Therapeutic plasma exchange in poisoned patients

November 7, 2015, 7:08 pm

★☆☆☆☆

Therapeutic plasma exchange in poisoning: 8 years’ experience of a university hospital. Disel NR et al. Am J Emerg Med 2015 Oct;33:1391-1395.

Abstract

In therapeutic plasma exchange (TPE), blood is removed from the body, and plasma is separated from components such as RBCs, WBCs, and platelets. Those components are re-infused along with a replacement fluid such as fresh-frozen plasma or albumin. This procedure is usually used to removed pathological immunoglobulins in various conditions such as thrombotic thrombocytopenic purpura.

There have been some case reports and small case series on the use of TPE in poisoned patients, but nothing that even comes close to demonstrating that it may be beneficial. Unfortunately, this paper from Çukurova University in Turkey adds nothing to the discussion. The authors retrospectively reviewed 36 adult toxicology cases (from January 2007 to May 2015) in which TPE was used, and claim this is the largest such case series in the literature. I have not reason to doubt them. But we have no idea why TPE was chosen in these cases, or how the patients would have done without the intervention. Poisons involved included organophosphates (25 cases,) carbamazepine, baclofen, acetaminophen, seroquel, and paraquat.There were 12 deaths, including 10 patients exposed to an organophosphate.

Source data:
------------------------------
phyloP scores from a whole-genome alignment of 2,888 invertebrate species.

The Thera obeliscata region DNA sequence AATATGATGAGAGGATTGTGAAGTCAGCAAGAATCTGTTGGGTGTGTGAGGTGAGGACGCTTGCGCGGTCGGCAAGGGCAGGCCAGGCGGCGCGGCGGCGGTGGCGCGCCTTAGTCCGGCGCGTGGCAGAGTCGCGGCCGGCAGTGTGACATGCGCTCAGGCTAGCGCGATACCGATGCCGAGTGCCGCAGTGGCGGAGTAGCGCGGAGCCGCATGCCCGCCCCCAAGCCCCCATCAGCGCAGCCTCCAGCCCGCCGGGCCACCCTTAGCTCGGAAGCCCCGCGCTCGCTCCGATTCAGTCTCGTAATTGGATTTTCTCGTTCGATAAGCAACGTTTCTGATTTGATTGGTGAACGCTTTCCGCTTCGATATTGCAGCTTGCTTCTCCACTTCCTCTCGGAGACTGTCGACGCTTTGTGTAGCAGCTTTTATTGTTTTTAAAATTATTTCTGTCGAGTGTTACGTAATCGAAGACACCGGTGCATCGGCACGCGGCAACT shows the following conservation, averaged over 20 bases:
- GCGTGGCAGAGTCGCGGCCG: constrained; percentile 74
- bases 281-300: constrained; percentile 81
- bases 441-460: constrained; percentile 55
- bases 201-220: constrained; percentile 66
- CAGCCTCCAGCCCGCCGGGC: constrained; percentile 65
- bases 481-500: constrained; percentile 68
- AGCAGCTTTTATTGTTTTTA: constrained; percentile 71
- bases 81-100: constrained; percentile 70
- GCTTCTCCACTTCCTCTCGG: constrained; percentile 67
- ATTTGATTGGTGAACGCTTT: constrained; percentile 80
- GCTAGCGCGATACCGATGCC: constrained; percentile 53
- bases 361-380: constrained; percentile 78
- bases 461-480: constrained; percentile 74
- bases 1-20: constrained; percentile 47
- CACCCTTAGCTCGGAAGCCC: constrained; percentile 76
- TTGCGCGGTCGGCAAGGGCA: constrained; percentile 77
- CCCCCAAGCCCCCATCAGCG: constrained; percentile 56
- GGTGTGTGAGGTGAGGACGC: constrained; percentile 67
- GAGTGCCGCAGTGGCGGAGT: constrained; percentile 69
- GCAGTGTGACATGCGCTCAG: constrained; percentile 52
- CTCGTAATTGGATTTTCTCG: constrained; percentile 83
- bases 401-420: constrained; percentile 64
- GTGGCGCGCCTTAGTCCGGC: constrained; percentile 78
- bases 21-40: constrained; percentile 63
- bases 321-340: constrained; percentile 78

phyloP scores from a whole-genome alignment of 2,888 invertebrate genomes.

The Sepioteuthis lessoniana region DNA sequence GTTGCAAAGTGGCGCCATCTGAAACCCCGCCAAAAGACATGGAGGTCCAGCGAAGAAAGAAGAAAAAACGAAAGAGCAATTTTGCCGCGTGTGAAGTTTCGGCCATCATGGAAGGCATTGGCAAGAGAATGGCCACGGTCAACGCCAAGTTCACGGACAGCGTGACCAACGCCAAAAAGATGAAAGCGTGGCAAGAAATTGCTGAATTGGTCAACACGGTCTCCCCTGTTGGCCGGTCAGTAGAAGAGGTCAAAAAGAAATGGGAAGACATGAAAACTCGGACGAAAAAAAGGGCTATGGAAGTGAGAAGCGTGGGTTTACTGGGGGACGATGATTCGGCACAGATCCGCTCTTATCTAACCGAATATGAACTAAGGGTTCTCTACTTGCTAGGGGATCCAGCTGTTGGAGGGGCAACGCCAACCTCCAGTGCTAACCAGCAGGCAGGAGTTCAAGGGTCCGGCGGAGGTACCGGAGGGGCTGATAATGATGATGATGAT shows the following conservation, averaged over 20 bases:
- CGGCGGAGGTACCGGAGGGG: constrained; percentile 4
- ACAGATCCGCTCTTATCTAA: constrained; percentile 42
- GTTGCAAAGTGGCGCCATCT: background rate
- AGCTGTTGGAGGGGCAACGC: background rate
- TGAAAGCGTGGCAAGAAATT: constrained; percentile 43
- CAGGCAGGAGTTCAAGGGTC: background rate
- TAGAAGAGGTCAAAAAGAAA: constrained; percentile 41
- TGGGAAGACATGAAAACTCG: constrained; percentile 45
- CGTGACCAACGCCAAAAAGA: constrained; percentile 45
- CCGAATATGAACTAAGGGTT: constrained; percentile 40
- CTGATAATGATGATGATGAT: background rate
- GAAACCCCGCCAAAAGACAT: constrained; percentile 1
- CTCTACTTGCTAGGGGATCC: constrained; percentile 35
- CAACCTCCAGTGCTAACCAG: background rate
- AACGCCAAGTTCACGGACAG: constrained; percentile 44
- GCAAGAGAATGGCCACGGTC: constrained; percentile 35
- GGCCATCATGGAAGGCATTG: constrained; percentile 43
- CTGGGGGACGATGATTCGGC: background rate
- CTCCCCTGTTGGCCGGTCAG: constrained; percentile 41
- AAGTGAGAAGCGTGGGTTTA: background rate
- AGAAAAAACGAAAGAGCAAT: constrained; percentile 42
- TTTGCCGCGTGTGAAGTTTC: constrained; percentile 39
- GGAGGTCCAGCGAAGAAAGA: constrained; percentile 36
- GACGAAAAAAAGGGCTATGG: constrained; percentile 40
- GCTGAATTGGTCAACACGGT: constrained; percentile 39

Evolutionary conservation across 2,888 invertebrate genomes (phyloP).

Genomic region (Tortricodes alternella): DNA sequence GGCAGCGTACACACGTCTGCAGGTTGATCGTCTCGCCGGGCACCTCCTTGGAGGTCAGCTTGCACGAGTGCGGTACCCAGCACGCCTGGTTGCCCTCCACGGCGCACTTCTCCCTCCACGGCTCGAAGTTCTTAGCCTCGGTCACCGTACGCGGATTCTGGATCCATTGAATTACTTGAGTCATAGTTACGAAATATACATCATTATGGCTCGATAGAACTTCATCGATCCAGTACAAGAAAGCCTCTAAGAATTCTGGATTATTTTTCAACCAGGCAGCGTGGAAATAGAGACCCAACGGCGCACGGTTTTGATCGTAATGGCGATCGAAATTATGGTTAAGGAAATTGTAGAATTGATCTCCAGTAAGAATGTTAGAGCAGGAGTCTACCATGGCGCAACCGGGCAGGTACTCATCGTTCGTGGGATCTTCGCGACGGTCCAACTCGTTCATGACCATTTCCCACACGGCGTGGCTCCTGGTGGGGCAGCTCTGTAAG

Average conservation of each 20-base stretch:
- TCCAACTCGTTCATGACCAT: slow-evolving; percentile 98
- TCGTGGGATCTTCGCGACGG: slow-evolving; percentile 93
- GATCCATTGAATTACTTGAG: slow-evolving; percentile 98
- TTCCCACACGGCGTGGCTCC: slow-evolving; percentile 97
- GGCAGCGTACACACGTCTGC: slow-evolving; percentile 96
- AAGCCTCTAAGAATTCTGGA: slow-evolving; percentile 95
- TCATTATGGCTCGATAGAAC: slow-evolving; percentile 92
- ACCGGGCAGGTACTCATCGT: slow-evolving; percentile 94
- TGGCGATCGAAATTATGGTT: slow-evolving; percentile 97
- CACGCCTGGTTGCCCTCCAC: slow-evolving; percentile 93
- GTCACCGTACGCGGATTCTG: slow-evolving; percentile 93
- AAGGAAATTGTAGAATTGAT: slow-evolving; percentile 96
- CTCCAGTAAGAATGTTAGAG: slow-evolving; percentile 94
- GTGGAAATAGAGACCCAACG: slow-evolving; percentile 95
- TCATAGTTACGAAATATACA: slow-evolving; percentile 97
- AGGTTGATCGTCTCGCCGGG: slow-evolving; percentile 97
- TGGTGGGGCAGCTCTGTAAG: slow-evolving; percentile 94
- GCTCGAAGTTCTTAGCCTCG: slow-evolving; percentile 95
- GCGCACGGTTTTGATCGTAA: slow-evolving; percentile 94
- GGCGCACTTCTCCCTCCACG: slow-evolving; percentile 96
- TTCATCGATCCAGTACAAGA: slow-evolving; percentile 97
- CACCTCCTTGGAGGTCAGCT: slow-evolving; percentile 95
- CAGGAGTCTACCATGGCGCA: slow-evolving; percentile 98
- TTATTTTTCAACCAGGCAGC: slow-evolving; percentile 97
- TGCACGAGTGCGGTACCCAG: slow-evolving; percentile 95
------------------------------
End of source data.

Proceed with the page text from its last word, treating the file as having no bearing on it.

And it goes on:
As the authors point out, plasma exchange can remove large, highly protein-bound molecules that would not be amenable to hemodialysis. They suggest that it would be effective eliminating substances with protein-binding capacity > 80% and a low volume of distribution (< 0.2 L/kg.)  Yet many of the toxicants in these patients did not at all meet these criteria — for example, carbamazepine has a volume of distribution of 2-3 L/kg.

The authors conclude:

When applicable, TPE may be a promising extracorporeal elimination and treatment technique in poisoned patients when performed in selected cases.

Well, almost anything may be true, and the paper gives no real clue about how to selected appropriate cases. TPE is expensive and comes with risk of infection. I am not at all enthusiastic that this is a promising technique in toxicology cases. The only possible exception might be in neonates and small infants where hemodialysis may be technically difficult.

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